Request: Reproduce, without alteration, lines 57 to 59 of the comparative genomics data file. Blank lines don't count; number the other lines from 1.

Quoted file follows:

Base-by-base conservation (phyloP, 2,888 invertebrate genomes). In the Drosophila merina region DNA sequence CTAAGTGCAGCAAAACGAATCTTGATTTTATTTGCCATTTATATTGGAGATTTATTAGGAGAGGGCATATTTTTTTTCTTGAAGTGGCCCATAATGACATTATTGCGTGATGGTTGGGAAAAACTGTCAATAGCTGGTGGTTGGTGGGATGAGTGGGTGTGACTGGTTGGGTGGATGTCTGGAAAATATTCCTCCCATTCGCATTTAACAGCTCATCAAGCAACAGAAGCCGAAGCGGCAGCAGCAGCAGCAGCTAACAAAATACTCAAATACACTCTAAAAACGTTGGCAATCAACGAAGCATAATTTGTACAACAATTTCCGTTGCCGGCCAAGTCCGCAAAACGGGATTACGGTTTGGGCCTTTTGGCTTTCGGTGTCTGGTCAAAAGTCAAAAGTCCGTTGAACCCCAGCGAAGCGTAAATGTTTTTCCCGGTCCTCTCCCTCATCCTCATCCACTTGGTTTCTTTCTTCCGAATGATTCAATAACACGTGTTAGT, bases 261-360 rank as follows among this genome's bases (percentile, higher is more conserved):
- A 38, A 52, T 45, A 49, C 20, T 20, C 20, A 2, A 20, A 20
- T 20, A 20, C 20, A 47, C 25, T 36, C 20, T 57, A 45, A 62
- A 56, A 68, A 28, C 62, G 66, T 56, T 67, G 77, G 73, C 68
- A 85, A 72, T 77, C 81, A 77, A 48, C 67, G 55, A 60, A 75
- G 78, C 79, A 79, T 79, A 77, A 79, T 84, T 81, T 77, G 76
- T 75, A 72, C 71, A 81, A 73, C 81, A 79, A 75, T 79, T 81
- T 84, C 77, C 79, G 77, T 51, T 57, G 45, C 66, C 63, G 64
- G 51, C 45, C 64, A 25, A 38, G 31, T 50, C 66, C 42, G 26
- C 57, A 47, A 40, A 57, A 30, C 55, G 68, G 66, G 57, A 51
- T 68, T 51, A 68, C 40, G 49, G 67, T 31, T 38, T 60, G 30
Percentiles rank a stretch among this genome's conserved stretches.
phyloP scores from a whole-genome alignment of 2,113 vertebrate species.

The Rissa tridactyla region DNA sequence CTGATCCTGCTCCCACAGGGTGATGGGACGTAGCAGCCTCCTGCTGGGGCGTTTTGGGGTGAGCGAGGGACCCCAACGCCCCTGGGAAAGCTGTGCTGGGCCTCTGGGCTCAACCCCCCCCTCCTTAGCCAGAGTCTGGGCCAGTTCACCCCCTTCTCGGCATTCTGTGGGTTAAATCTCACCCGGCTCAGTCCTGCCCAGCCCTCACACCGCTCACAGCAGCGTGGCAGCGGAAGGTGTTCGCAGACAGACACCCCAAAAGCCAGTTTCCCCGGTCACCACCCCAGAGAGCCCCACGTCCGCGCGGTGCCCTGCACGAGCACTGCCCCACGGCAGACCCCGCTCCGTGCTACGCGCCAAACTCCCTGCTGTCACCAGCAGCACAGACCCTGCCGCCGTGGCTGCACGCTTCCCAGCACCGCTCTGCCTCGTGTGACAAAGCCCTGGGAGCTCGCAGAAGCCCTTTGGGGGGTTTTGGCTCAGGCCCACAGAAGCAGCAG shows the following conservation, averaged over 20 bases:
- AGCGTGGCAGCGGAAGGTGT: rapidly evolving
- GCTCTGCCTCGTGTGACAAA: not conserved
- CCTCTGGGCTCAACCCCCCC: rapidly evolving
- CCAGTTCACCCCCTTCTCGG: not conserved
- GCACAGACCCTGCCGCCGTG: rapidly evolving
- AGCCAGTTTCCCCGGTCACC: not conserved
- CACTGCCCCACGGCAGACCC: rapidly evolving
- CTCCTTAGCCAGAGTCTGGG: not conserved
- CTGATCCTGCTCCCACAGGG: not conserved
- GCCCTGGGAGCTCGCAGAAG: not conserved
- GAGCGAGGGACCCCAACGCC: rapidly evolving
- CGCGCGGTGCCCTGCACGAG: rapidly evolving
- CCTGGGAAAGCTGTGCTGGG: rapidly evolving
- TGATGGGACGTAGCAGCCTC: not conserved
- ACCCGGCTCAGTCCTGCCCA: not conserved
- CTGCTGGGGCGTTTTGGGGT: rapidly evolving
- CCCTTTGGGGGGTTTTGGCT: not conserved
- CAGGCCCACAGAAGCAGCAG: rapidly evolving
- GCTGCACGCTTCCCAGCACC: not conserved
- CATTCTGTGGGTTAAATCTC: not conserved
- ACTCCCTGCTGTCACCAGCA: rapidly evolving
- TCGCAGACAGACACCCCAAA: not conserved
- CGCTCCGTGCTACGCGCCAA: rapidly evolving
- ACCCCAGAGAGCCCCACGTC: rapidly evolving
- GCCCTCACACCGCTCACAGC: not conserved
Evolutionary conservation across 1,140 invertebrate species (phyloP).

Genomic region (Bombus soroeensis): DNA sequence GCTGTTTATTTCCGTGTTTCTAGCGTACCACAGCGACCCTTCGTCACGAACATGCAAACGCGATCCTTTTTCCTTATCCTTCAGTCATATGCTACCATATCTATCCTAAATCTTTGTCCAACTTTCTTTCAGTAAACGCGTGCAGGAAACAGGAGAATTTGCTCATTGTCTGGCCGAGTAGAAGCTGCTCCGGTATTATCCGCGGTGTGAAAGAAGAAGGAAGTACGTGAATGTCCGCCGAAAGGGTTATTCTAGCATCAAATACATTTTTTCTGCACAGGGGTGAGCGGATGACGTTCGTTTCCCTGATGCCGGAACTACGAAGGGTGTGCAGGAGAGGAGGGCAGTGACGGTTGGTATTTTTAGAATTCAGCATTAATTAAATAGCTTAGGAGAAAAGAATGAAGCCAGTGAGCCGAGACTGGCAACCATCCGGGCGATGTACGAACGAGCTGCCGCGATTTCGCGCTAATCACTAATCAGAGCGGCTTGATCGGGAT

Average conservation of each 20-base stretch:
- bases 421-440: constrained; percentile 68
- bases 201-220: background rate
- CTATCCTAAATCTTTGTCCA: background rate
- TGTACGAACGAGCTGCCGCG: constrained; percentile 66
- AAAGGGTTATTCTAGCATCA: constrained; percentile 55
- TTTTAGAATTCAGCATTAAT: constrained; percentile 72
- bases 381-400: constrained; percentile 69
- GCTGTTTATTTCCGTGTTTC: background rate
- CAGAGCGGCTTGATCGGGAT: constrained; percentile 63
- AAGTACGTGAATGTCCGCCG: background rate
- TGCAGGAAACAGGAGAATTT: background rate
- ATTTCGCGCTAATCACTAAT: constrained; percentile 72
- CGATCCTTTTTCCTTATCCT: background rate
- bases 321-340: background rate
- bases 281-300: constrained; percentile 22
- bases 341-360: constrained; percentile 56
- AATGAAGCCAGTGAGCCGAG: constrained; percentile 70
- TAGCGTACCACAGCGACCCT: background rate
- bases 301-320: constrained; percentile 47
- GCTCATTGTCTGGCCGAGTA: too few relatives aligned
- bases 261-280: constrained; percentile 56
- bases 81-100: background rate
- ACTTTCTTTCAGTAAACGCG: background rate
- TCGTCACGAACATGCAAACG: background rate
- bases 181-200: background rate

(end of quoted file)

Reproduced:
- bases 281-300: constrained; percentile 22
- bases 341-360: constrained; percentile 56
- AATGAAGCCAGTGAGCCGAG: constrained; percentile 70